BWW Reviews: Stage Door's GODSPELL Provides Explosion of Talent and Renews Faith in Musical Theatre
In Stage Door Players' production of the now-classic musical GODSPELL, gone are the hippie clowns and folky numbers that have been synonymous with the show for the past four decades. In their place is a high-octane, frenetically-paced explosion of talent. While there is still a sense of the original clown motif, that has been tweaked along with the book, score, and arrangements. Stage Door's production is a regional premiere of the 2012 Broadway Revival script that modernized the songs' arrangements, added a tune from the film version ("Beautiful City"), and made other nips and tucks. If you are a long-time GODSPELL devotee, as I am, there will be little touches that you miss; chief among them Jesus' now-absent Superman T-shirt; but Stage Door's infectiously talented cast nearly makes up for a handful of issues in the original material and some rather glaring directorial missteps.
GODSPELL began as a Masters Thesis project for playwright James Tebelak in 1971, and after seeing the show, which examined parables from the Gospel of Matthew through clowning, composer Stephen Schwartz came on board to musicalize the play. Schwartz provided new music to traditional hymns as well as wrote additional songs. Through the decades the show has seen many stars don the familiar wigs and facepaint, especially in the famous 1972 original Toronto production, which featured Victor Garber, Gilda Radner, Andrea Martin, Eugene Levy, and Martin Short. The show's song "Day by Day," performed wonderfully here by the always entertaining Caitlin Smith, even became a pop hit, reaching No. 13 on the Billboard Hot 100.
I grew up "rocking out" to the GODSPELL cast recording and movie soundtrack. So, the music of this show will never not give me goosebumps, but numerous times, the Stage Door cast gave me goosebumps, chills, and perhaps brought a tear to my eye. Without question, the show's strength (as is often the case) is found in the musical numbers, specifically those led by the cast's five women. Randi Garza's spectacular rendition of "Learn Your Lessons Well" was especially entertaining. Additionally, Garza, Smith and one of Atlanta theatre's most talented leading ladies, Laura Floyd, added some of the night's most enjoyable moments with their seemingly thrown-away "ad-libs." Floyd was also an answer to my prayers in the sultry "Turn Back, O Man."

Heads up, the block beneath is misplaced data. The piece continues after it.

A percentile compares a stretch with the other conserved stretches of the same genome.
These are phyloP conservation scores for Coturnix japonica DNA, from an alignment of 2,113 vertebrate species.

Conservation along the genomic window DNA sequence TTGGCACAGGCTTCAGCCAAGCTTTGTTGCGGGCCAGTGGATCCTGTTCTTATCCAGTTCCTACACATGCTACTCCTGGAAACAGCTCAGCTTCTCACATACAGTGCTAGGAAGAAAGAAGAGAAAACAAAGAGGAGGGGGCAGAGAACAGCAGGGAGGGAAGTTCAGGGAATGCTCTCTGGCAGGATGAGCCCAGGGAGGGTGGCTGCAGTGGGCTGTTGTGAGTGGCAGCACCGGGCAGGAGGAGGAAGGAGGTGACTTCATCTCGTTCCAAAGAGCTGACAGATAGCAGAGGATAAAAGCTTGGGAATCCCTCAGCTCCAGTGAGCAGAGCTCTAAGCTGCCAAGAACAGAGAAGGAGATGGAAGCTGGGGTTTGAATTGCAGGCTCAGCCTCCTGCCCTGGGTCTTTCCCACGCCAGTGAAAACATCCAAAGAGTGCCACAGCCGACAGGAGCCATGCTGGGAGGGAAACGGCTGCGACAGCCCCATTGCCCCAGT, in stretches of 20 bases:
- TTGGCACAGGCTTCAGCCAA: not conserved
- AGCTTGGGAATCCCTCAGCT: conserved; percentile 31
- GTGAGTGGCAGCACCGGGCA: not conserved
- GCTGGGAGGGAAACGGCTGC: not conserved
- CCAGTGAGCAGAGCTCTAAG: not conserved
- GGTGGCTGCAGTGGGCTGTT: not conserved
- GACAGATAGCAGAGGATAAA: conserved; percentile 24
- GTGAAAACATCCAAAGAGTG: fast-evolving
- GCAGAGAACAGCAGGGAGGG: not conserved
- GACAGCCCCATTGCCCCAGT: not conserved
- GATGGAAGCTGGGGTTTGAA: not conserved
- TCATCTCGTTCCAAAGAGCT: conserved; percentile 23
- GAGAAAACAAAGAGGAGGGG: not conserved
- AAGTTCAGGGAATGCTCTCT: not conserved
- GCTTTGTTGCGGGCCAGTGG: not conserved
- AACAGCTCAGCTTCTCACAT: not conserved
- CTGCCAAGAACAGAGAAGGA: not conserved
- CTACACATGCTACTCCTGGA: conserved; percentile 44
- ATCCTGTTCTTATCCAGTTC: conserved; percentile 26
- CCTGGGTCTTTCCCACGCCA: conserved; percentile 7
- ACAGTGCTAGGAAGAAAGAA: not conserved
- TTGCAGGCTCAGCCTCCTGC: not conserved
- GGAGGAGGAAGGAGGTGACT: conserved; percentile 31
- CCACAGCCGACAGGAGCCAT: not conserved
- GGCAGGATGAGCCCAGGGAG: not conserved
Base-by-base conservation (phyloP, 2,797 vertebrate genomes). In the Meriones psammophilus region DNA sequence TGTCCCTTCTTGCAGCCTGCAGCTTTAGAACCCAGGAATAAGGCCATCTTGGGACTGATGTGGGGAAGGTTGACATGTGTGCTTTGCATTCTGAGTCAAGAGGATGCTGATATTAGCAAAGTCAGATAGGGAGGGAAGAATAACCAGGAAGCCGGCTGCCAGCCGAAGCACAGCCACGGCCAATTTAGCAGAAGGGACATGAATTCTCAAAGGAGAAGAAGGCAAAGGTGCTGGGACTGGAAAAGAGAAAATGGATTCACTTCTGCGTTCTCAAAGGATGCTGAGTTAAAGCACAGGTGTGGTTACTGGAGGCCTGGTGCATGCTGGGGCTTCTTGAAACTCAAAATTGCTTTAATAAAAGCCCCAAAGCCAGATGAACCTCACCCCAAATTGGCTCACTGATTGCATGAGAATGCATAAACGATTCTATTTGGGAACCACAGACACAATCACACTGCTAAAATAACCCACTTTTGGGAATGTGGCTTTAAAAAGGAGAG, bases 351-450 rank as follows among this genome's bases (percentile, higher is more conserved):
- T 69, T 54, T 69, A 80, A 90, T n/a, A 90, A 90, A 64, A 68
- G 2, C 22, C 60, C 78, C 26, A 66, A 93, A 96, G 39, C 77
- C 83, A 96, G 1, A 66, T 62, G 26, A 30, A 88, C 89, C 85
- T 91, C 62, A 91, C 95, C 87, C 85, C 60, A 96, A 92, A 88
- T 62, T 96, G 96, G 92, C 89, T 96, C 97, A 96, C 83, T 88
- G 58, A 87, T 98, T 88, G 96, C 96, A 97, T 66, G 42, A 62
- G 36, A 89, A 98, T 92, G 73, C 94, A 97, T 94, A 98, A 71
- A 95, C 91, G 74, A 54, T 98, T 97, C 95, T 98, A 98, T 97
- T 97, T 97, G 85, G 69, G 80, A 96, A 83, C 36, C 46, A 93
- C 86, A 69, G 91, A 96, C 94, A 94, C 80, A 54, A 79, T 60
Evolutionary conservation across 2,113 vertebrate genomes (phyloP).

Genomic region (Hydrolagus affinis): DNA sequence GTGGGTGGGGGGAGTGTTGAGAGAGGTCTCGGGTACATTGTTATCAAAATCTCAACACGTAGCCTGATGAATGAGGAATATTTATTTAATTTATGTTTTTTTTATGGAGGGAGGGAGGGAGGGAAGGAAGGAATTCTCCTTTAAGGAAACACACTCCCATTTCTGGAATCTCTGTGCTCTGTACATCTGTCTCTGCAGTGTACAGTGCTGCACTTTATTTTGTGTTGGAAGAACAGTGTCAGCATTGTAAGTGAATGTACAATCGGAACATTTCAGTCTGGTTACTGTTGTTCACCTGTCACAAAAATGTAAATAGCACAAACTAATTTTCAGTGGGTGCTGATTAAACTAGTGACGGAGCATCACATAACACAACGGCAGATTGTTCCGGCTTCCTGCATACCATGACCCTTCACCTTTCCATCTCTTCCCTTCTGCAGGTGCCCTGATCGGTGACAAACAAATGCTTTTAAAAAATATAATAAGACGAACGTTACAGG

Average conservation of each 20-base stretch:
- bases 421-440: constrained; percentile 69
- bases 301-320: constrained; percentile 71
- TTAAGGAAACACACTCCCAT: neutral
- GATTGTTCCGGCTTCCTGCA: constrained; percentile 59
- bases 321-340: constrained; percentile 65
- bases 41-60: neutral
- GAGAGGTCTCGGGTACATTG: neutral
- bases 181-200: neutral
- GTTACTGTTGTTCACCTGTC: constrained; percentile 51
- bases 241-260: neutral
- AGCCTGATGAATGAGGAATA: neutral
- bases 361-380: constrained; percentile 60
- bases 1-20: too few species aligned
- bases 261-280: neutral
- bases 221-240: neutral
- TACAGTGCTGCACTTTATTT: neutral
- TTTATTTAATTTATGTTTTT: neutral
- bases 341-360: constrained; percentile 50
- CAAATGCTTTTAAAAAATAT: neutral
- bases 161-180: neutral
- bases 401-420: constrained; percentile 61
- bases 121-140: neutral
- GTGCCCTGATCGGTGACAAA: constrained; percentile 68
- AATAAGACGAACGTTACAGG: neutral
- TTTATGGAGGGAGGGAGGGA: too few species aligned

Jeremiah Parker Hobbs is a more than adequate Jesus. He brings a certain relatability and a knowing smile that always seems to be hiding a growing pain within. Dan Ford (who bears a striking resemblance to Broadway's Lin Manuel-Miranda), performs the dual roles of John the Baptist and Judas as an effective ring master in the show's early numbers. The pair work well together, especially on the high-energy "All for the Best."
As previously stated, the women, as a whole, are more effective than their male counterparts, but that is largely due to their excellence, not a slight on the men's performances.
While their characterizations seemed to blend in with those of the rest of the company, Courtney Godwin and Tierra Porter displayed remarkable vocal talent on their songs. Godwin more than lived up to the legacy of "Bless the Lord;" which isn't easy to do, considering the epic renditions of Shoshana Bean (listen here) and Lindsay Mendez (listen here). Likewise, Porter was sensational on the reprise of "Learn Your Lessons Well" and "By My Side." Daniel Burns joined in on the ad-libbing hilarity and was very strong on "All Good Gifts." Robert Mitchel Owenby closed out Act I with a raucous version of "Light of the World," and Daniel Pino was equally fun on "We Beseech Thee."
The unmistakably fantastic cast is more than enough reason to check out this production of GODSPELL. While there are undoubtedly flaws in the execution, this grouping of extraordinary talent should not be missed.